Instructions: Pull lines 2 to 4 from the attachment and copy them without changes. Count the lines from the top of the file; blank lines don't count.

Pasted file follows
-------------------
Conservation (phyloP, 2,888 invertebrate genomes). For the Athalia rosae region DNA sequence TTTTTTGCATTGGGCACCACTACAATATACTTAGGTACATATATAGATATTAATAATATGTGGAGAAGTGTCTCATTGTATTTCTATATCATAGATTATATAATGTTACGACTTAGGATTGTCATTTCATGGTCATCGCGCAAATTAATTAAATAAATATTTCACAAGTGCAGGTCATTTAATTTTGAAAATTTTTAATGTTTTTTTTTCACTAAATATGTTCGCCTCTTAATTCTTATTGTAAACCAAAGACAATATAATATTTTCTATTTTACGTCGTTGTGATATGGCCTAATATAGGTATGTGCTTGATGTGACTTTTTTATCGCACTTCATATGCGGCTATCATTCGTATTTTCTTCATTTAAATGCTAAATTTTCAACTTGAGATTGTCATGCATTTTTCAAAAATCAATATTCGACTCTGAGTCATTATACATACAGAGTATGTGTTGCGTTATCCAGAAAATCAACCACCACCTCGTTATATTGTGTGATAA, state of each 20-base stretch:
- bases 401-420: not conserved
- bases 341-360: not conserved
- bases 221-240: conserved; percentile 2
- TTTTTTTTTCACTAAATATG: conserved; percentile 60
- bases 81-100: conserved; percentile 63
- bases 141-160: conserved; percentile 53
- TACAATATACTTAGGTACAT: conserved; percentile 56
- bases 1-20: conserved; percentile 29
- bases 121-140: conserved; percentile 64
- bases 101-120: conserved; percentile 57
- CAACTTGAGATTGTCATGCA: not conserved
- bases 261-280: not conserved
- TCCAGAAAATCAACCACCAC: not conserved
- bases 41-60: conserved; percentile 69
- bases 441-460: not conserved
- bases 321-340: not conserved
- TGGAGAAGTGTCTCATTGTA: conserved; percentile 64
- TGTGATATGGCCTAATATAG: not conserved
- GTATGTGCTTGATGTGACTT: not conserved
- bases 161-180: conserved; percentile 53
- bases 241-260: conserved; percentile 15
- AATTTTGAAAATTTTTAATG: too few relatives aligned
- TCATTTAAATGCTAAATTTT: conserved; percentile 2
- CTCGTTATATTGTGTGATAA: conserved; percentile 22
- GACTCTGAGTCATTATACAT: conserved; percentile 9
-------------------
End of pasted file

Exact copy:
- bases 401-420: not conserved
- bases 341-360: not conserved
- bases 221-240: conserved; percentile 2